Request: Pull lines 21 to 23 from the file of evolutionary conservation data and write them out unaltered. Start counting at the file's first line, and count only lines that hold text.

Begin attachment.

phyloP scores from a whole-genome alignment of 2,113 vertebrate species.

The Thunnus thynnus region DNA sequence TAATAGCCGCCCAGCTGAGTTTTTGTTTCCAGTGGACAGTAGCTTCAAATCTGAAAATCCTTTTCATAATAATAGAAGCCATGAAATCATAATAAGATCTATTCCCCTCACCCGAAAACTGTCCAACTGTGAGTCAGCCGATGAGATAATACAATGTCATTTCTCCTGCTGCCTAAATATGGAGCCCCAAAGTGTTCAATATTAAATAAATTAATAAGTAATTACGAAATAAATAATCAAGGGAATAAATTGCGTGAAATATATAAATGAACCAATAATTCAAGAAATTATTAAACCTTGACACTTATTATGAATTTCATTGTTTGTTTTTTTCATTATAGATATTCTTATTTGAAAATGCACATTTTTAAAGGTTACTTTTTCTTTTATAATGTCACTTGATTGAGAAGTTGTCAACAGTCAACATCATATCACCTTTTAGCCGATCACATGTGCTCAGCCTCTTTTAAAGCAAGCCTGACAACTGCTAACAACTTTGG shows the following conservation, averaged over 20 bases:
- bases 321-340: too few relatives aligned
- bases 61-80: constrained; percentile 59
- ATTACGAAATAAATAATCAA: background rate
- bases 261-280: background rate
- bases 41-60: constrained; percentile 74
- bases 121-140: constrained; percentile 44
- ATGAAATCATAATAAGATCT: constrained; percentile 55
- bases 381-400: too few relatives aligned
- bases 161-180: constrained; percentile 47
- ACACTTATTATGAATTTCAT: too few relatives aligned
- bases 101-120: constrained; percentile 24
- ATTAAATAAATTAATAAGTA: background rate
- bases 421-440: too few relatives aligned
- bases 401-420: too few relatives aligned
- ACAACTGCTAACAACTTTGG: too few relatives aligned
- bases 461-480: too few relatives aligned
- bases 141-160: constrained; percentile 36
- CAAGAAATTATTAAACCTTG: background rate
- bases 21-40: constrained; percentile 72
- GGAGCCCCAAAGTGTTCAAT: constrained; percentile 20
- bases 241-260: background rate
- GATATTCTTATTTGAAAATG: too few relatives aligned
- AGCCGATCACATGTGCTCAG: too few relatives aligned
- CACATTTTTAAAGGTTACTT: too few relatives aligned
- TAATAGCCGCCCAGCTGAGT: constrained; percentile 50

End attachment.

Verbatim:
- bases 21-40: constrained; percentile 72
- GGAGCCCCAAAGTGTTCAAT: constrained; percentile 20
- bases 241-260: background rate